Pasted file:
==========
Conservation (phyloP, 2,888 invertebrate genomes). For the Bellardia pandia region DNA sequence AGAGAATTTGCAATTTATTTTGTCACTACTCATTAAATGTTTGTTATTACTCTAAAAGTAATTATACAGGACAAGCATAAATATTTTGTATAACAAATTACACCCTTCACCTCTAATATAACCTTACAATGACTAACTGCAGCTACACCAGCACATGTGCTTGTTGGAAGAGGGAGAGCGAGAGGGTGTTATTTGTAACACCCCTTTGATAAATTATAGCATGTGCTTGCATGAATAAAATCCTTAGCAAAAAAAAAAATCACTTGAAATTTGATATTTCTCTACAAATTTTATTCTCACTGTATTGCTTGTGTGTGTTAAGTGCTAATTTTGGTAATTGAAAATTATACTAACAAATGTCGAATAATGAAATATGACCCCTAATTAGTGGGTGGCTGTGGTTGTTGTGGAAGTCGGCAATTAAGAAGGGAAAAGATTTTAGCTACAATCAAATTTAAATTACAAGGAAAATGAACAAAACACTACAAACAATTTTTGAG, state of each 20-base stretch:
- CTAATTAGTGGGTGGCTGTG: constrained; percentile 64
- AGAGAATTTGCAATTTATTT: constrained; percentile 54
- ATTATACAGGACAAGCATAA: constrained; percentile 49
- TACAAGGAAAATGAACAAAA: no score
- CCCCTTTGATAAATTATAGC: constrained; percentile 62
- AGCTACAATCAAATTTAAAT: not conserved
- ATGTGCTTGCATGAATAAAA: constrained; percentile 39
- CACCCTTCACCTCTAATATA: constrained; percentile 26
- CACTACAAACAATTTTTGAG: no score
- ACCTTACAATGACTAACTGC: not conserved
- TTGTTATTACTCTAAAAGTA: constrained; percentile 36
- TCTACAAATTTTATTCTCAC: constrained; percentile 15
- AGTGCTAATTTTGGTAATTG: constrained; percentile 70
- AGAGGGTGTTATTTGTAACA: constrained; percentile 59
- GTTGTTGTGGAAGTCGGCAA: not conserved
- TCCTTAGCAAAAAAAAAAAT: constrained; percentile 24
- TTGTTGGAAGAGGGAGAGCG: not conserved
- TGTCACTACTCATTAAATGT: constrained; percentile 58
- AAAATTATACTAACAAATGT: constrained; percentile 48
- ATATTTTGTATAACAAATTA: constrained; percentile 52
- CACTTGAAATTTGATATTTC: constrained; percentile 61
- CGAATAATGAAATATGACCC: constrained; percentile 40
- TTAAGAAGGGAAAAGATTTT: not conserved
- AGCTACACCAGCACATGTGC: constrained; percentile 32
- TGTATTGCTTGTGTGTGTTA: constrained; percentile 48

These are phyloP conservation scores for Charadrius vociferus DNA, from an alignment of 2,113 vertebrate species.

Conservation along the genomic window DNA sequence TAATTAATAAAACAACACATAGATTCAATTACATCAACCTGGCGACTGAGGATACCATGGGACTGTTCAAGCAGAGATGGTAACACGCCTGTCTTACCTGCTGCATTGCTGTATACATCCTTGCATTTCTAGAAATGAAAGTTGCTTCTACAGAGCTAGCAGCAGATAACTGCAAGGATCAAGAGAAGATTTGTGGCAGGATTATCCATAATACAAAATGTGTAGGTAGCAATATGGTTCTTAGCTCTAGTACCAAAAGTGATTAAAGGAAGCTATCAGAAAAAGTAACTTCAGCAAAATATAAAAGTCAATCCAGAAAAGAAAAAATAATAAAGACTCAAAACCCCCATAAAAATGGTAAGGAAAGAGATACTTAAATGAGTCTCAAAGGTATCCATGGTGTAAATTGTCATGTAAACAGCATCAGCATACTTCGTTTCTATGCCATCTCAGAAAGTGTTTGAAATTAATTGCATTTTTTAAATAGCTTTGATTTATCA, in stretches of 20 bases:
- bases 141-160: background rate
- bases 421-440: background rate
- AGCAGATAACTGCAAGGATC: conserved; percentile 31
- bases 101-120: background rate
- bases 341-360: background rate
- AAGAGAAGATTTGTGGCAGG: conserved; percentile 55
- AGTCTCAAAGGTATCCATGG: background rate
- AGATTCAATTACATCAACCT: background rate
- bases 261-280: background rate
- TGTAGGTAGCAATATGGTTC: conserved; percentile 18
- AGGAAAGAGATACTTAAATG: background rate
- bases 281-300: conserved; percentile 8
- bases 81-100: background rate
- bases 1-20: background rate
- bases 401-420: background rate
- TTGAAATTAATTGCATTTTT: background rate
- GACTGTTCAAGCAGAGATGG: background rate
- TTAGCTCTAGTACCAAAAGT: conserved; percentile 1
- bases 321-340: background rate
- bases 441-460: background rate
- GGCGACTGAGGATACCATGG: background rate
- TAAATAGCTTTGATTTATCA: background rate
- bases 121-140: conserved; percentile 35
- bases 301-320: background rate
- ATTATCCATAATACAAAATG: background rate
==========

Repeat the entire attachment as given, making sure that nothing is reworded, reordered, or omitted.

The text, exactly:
Conservation (phyloP, 2,888 invertebrate genomes). For the Bellardia pandia region DNA sequence AGAGAATTTGCAATTTATTTTGTCACTACTCATTAAATGTTTGTTATTACTCTAAAAGTAATTATACAGGACAAGCATAAATATTTTGTATAACAAATTACACCCTTCACCTCTAATATAACCTTACAATGACTAACTGCAGCTACACCAGCACATGTGCTTGTTGGAAGAGGGAGAGCGAGAGGGTGTTATTTGTAACACCCCTTTGATAAATTATAGCATGTGCTTGCATGAATAAAATCCTTAGCAAAAAAAAAAATCACTTGAAATTTGATATTTCTCTACAAATTTTATTCTCACTGTATTGCTTGTGTGTGTTAAGTGCTAATTTTGGTAATTGAAAATTATACTAACAAATGTCGAATAATGAAATATGACCCCTAATTAGTGGGTGGCTGTGGTTGTTGTGGAAGTCGGCAATTAAGAAGGGAAAAGATTTTAGCTACAATCAAATTTAAATTACAAGGAAAATGAACAAAACACTACAAACAATTTTTGAG, state of each 20-base stretch:
- CTAATTAGTGGGTGGCTGTG: constrained; percentile 64
- AGAGAATTTGCAATTTATTT: constrained; percentile 54
- ATTATACAGGACAAGCATAA: constrained; percentile 49
- TACAAGGAAAATGAACAAAA: no score
- CCCCTTTGATAAATTATAGC: constrained; percentile 62
- AGCTACAATCAAATTTAAAT: not conserved
- ATGTGCTTGCATGAATAAAA: constrained; percentile 39
- CACCCTTCACCTCTAATATA: constrained; percentile 26
- CACTACAAACAATTTTTGAG: no score
- ACCTTACAATGACTAACTGC: not conserved
- TTGTTATTACTCTAAAAGTA: constrained; percentile 36
- TCTACAAATTTTATTCTCAC: constrained; percentile 15
- AGTGCTAATTTTGGTAATTG: constrained; percentile 70
- AGAGGGTGTTATTTGTAACA: constrained; percentile 59
- GTTGTTGTGGAAGTCGGCAA: not conserved
- TCCTTAGCAAAAAAAAAAAT: constrained; percentile 24
- TTGTTGGAAGAGGGAGAGCG: not conserved
- TGTCACTACTCATTAAATGT: constrained; percentile 58
- AAAATTATACTAACAAATGT: constrained; percentile 48
- ATATTTTGTATAACAAATTA: constrained; percentile 52
- CACTTGAAATTTGATATTTC: constrained; percentile 61
- CGAATAATGAAATATGACCC: constrained; percentile 40
- TTAAGAAGGGAAAAGATTTT: not conserved
- AGCTACACCAGCACATGTGC: constrained; percentile 32
- TGTATTGCTTGTGTGTGTTA: constrained; percentile 48

These are phyloP conservation scores for Charadrius vociferus DNA, from an alignment of 2,113 vertebrate species.

Conservation along the genomic window DNA sequence TAATTAATAAAACAACACATAGATTCAATTACATCAACCTGGCGACTGAGGATACCATGGGACTGTTCAAGCAGAGATGGTAACACGCCTGTCTTACCTGCTGCATTGCTGTATACATCCTTGCATTTCTAGAAATGAAAGTTGCTTCTACAGAGCTAGCAGCAGATAACTGCAAGGATCAAGAGAAGATTTGTGGCAGGATTATCCATAATACAAAATGTGTAGGTAGCAATATGGTTCTTAGCTCTAGTACCAAAAGTGATTAAAGGAAGCTATCAGAAAAAGTAACTTCAGCAAAATATAAAAGTCAATCCAGAAAAGAAAAAATAATAAAGACTCAAAACCCCCATAAAAATGGTAAGGAAAGAGATACTTAAATGAGTCTCAAAGGTATCCATGGTGTAAATTGTCATGTAAACAGCATCAGCATACTTCGTTTCTATGCCATCTCAGAAAGTGTTTGAAATTAATTGCATTTTTTAAATAGCTTTGATTTATCA, in stretches of 20 bases:
- bases 141-160: background rate
- bases 421-440: background rate
- AGCAGATAACTGCAAGGATC: conserved; percentile 31
- bases 101-120: background rate
- bases 341-360: background rate
- AAGAGAAGATTTGTGGCAGG: conserved; percentile 55
- AGTCTCAAAGGTATCCATGG: background rate
- AGATTCAATTACATCAACCT: background rate
- bases 261-280: background rate
- TGTAGGTAGCAATATGGTTC: conserved; percentile 18
- AGGAAAGAGATACTTAAATG: background rate
- bases 281-300: conserved; percentile 8
- bases 81-100: background rate
- bases 1-20: background rate
- bases 401-420: background rate
- TTGAAATTAATTGCATTTTT: background rate
- GACTGTTCAAGCAGAGATGG: background rate
- TTAGCTCTAGTACCAAAAGT: conserved; percentile 1
- bases 321-340: background rate
- bases 441-460: background rate
- GGCGACTGAGGATACCATGG: background rate
- TAAATAGCTTTGATTTATCA: background rate
- bases 121-140: conserved; percentile 35
- bases 301-320: background rate
- ATTATCCATAATACAAAATG: background rate